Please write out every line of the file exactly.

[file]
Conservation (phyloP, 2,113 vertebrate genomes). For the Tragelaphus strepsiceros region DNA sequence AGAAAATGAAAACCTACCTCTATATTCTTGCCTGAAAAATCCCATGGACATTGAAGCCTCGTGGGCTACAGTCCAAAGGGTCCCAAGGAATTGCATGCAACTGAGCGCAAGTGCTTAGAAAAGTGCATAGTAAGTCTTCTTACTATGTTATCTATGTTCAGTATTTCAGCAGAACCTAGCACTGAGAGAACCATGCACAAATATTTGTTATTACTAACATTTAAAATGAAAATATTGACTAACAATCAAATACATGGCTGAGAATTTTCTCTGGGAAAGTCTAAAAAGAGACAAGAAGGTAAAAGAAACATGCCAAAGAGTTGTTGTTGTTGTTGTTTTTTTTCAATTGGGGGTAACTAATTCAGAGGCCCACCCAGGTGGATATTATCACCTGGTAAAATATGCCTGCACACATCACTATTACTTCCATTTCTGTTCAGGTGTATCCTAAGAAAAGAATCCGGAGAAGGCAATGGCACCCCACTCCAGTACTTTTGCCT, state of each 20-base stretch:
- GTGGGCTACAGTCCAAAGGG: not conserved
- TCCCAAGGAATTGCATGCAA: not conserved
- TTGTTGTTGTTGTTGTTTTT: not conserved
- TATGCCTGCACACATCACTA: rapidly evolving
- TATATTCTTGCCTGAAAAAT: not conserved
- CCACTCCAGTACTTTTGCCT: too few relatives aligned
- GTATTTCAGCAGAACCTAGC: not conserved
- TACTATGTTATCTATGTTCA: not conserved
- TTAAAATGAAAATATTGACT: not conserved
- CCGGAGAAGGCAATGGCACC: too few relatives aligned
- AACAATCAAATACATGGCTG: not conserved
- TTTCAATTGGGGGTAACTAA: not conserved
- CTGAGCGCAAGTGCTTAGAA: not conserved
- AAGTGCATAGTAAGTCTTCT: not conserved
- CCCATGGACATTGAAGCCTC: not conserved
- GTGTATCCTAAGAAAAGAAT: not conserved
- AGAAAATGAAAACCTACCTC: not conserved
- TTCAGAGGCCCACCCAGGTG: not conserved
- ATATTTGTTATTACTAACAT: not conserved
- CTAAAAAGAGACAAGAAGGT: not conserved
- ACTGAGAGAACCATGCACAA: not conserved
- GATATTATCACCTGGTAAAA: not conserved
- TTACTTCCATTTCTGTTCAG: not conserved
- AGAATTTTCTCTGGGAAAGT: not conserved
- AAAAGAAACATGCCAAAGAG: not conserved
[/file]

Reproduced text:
Conservation (phyloP, 2,113 vertebrate genomes). For the Tragelaphus strepsiceros region DNA sequence AGAAAATGAAAACCTACCTCTATATTCTTGCCTGAAAAATCCCATGGACATTGAAGCCTCGTGGGCTACAGTCCAAAGGGTCCCAAGGAATTGCATGCAACTGAGCGCAAGTGCTTAGAAAAGTGCATAGTAAGTCTTCTTACTATGTTATCTATGTTCAGTATTTCAGCAGAACCTAGCACTGAGAGAACCATGCACAAATATTTGTTATTACTAACATTTAAAATGAAAATATTGACTAACAATCAAATACATGGCTGAGAATTTTCTCTGGGAAAGTCTAAAAAGAGACAAGAAGGTAAAAGAAACATGCCAAAGAGTTGTTGTTGTTGTTGTTTTTTTTCAATTGGGGGTAACTAATTCAGAGGCCCACCCAGGTGGATATTATCACCTGGTAAAATATGCCTGCACACATCACTATTACTTCCATTTCTGTTCAGGTGTATCCTAAGAAAAGAATCCGGAGAAGGCAATGGCACCCCACTCCAGTACTTTTGCCT, state of each 20-base stretch:
- GTGGGCTACAGTCCAAAGGG: not conserved
- TCCCAAGGAATTGCATGCAA: not conserved
- TTGTTGTTGTTGTTGTTTTT: not conserved
- TATGCCTGCACACATCACTA: rapidly evolving
- TATATTCTTGCCTGAAAAAT: not conserved
- CCACTCCAGTACTTTTGCCT: too few relatives aligned
- GTATTTCAGCAGAACCTAGC: not conserved
- TACTATGTTATCTATGTTCA: not conserved
- TTAAAATGAAAATATTGACT: not conserved
- CCGGAGAAGGCAATGGCACC: too few relatives aligned
- AACAATCAAATACATGGCTG: not conserved
- TTTCAATTGGGGGTAACTAA: not conserved
- CTGAGCGCAAGTGCTTAGAA: not conserved
- AAGTGCATAGTAAGTCTTCT: not conserved
- CCCATGGACATTGAAGCCTC: not conserved
- GTGTATCCTAAGAAAAGAAT: not conserved
- AGAAAATGAAAACCTACCTC: not conserved
- TTCAGAGGCCCACCCAGGTG: not conserved
- ATATTTGTTATTACTAACAT: not conserved
- CTAAAAAGAGACAAGAAGGT: not conserved
- ACTGAGAGAACCATGCACAA: not conserved
- GATATTATCACCTGGTAAAA: not conserved
- TTACTTCCATTTCTGTTCAG: not conserved
- AGAATTTTCTCTGGGAAAGT: not conserved
- AAAAGAAACATGCCAAAGAG: not conserved